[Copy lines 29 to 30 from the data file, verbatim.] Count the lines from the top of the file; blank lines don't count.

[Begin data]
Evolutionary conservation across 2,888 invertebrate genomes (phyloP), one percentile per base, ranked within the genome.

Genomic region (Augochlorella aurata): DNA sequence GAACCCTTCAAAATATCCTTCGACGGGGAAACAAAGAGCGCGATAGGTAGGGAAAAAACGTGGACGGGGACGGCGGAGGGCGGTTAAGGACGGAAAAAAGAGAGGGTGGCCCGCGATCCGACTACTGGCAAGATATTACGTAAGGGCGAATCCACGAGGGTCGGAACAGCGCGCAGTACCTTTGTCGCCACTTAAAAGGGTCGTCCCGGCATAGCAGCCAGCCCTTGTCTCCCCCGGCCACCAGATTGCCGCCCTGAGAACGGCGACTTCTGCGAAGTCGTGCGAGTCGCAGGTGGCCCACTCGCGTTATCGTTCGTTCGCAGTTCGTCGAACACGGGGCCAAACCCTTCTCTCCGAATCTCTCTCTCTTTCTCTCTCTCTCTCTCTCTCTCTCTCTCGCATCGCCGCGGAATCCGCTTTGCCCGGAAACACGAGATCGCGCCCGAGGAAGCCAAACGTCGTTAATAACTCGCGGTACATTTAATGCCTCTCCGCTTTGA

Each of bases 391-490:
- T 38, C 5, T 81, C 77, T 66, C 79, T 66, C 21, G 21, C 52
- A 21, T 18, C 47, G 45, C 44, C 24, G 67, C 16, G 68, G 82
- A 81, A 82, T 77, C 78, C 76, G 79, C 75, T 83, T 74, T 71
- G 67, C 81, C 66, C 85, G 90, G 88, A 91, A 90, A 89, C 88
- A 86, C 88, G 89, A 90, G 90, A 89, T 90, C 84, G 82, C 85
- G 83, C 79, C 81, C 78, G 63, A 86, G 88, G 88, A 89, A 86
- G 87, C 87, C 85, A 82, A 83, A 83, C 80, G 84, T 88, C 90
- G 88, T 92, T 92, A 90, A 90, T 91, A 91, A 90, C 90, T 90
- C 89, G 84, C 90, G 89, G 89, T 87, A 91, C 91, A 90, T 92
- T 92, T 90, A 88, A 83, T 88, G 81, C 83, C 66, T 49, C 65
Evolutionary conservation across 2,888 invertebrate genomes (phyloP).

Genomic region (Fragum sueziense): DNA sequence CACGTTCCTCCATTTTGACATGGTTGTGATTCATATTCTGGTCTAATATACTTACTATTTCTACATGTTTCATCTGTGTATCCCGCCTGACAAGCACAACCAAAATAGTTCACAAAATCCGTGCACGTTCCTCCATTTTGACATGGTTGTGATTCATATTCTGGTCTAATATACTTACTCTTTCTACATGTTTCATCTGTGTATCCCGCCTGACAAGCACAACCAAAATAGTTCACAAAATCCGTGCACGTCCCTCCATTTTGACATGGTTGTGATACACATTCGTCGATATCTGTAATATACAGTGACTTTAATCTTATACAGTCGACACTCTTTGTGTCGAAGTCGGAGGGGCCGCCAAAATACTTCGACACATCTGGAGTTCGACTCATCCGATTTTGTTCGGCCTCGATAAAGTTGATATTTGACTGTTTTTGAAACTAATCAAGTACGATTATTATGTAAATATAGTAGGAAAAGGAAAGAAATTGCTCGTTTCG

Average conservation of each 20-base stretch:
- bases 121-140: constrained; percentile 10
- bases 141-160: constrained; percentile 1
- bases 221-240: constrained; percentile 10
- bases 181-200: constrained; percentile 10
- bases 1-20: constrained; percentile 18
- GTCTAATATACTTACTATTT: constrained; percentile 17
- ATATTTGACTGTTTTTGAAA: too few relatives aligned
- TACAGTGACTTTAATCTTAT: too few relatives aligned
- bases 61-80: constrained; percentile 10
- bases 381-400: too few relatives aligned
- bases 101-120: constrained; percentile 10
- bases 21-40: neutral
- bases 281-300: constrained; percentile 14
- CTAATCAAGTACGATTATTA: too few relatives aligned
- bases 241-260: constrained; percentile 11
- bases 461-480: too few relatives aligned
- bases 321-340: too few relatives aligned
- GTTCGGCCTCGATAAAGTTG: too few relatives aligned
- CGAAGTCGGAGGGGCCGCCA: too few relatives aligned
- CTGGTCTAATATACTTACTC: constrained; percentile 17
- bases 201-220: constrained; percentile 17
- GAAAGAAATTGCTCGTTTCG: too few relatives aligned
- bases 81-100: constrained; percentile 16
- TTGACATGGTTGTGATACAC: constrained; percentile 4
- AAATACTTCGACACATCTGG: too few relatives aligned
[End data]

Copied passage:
- bases 281-300: constrained; percentile 14
- CTAATCAAGTACGATTATTA: too few relatives aligned